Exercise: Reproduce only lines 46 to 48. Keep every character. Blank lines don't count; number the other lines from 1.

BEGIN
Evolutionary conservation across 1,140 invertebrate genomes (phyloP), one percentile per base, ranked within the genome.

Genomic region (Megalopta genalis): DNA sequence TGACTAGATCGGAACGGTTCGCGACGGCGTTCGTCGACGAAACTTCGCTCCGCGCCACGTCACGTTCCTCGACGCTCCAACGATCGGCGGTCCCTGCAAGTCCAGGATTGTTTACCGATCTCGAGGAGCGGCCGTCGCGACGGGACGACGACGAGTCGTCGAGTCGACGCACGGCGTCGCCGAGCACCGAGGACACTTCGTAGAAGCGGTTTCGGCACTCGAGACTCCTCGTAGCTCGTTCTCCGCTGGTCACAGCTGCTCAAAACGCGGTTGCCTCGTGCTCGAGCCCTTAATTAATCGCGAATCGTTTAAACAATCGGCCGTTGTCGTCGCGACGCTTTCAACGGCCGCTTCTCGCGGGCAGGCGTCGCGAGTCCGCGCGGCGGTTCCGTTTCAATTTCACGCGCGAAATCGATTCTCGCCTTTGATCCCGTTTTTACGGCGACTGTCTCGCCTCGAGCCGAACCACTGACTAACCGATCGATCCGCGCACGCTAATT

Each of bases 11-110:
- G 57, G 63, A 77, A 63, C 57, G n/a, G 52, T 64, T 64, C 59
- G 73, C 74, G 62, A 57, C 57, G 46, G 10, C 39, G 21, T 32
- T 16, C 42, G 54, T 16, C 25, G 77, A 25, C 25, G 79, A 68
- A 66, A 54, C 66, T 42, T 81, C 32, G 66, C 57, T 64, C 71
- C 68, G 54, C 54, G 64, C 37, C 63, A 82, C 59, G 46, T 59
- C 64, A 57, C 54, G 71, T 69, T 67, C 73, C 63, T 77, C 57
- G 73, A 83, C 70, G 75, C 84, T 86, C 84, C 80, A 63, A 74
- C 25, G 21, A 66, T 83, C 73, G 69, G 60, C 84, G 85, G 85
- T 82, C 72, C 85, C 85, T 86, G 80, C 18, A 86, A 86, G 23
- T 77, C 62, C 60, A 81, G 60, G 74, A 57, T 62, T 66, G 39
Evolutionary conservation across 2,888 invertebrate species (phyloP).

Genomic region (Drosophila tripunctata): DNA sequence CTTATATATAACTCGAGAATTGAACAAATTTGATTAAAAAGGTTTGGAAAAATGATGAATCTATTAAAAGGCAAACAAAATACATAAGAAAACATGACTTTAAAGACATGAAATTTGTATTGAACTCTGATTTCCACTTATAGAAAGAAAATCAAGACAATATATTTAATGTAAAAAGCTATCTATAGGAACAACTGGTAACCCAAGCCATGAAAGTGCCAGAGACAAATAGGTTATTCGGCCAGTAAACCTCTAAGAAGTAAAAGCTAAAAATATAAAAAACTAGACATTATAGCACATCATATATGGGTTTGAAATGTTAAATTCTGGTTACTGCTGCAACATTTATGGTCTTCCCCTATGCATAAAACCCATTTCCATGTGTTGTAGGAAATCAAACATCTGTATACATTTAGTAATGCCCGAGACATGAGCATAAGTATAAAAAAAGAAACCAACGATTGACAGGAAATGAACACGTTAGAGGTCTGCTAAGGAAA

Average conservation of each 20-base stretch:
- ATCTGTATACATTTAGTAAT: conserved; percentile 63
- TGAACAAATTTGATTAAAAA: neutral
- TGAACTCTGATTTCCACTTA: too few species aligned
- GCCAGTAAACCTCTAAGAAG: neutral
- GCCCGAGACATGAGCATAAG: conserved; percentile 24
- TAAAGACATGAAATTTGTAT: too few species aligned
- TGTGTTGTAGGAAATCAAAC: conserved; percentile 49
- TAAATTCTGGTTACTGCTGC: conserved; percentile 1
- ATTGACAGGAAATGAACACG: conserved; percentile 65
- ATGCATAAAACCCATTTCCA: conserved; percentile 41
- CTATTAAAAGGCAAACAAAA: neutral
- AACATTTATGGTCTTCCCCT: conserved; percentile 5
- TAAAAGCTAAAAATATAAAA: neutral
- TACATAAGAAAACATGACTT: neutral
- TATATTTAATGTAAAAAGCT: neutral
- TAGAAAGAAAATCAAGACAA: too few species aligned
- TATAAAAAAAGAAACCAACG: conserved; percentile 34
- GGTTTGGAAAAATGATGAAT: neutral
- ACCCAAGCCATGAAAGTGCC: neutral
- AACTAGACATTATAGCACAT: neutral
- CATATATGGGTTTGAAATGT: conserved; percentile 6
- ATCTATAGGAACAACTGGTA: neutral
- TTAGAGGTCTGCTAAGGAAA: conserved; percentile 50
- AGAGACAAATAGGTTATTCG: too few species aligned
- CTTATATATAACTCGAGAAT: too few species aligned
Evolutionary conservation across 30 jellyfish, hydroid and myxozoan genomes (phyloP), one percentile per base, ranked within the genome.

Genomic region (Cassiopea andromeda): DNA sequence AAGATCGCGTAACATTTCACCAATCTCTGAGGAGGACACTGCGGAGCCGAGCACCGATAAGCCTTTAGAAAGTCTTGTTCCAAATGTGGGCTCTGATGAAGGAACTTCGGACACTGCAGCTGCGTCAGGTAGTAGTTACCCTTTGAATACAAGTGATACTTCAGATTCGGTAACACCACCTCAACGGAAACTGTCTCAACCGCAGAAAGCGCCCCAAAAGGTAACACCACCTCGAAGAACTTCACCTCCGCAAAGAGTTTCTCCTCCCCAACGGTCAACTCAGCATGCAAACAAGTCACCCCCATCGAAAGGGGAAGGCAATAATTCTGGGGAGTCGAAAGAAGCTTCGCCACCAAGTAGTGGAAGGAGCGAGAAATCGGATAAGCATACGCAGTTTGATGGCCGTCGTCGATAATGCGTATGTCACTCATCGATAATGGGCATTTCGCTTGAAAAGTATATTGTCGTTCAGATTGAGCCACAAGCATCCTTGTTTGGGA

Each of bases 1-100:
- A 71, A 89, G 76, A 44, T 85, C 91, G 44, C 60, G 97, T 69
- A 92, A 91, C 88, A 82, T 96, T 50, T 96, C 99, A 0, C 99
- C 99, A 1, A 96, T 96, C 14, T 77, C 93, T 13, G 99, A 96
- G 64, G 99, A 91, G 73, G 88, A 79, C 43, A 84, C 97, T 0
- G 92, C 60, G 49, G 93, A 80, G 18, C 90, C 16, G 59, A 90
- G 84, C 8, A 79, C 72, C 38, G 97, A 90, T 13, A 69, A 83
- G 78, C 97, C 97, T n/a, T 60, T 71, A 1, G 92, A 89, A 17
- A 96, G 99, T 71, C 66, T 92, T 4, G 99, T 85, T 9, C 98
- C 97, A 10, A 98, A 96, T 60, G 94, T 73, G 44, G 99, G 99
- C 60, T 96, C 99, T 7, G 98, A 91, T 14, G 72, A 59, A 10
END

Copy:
- A 92, A 91, C 88, A 82, T 96, T 50, T 96, C 99, A 0, C 99
- C 99, A 1, A 96, T 96, C 14, T 77, C 93, T 13, G 99, A 96
- G 64, G 99, A 91, G 73, G 88, A 79, C 43, A 84, C 97, T 0